This is interesting.
Crucially, Polanyi\’s vision for an alternative economy re-embedded in politics and social relations offers a refreshing alternative to the neo-liberalism of left and right. In practice, an embedded model means that elected governments restrict the free flow of capital and create the civic space in which workers, businesses and communities can themselves regulate economic activity. Instead of free-market self-interest or central state paternalism, it is the individual and corporate members of civil society who collectively determine the norms and institutions governing production and exchange.
Sounds delightful really, doesn\’t it? Happy gambolling workers in charge of their own destinies as a solution to the ills of capitalism while avoiding the concentrations of power inevitable under a system of central planning.
So what might be the effect of such a system, for, remember always, there are no solutions, only tradeoffs.
Because of the way workplaces and the investment mechanism are structured, Schweickart\’s model aims to facilitate fair trade, not free trade, between nations. Under Economic Democracy, there would be virtually no cross-border capital flows. Enterprises themselves will not relocate abroad, since they are democratically controlled by their own workers. Finance capital will also stay mostly at home, since funds for investment are publicly generated and are mandated by law to be reinvested domestically. "Capital doesn\’t flow into the country, either, since there are no stocks nor corporate bonds nor businesses to buy. The capital assets of the country are collectively owned — and hence not for sale.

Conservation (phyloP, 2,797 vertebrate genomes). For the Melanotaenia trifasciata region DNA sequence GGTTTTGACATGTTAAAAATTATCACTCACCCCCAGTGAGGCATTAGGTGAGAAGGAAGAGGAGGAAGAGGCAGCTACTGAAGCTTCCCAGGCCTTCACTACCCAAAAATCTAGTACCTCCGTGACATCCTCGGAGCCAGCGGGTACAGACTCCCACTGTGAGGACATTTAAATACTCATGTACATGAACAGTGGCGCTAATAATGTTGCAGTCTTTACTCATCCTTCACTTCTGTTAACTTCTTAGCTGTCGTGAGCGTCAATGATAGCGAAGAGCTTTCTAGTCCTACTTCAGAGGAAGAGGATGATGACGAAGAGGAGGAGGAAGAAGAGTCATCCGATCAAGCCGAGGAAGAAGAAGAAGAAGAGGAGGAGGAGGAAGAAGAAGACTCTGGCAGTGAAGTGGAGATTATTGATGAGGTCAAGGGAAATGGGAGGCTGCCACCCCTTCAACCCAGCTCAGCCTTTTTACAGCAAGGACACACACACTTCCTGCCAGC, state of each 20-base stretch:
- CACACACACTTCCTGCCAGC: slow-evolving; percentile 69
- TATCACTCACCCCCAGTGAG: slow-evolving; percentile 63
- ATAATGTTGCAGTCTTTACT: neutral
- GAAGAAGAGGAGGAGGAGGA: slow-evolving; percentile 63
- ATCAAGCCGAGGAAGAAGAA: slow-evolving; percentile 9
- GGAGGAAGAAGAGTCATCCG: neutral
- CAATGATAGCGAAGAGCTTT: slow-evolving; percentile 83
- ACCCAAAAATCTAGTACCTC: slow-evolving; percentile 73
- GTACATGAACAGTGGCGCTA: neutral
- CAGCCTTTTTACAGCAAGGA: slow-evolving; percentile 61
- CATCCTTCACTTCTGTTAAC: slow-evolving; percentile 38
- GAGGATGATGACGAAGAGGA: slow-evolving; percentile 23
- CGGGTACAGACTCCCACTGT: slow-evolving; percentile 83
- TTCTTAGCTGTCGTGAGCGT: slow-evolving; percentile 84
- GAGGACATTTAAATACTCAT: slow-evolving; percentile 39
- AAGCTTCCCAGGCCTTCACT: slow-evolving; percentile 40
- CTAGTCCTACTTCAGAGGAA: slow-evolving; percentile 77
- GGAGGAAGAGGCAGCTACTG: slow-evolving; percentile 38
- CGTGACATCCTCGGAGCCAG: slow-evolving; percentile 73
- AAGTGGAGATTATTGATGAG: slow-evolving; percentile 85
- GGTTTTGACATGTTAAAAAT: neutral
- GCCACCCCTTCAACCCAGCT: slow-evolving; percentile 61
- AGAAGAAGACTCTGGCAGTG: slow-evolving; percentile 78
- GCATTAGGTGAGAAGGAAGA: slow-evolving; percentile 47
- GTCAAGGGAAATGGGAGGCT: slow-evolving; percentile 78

Oh my, that\’s the developing world fucked then, isn\’t it? Mone of us rich world people can invest in a factory, in a business, in anything at all, outside our own national borders, thus insisting that those poor folk in other countries will have to stay poor. We can\’t even lend them money for finance capital is similarly restricted.
Hmm, perhaps this isn\’t such a good idea after all then.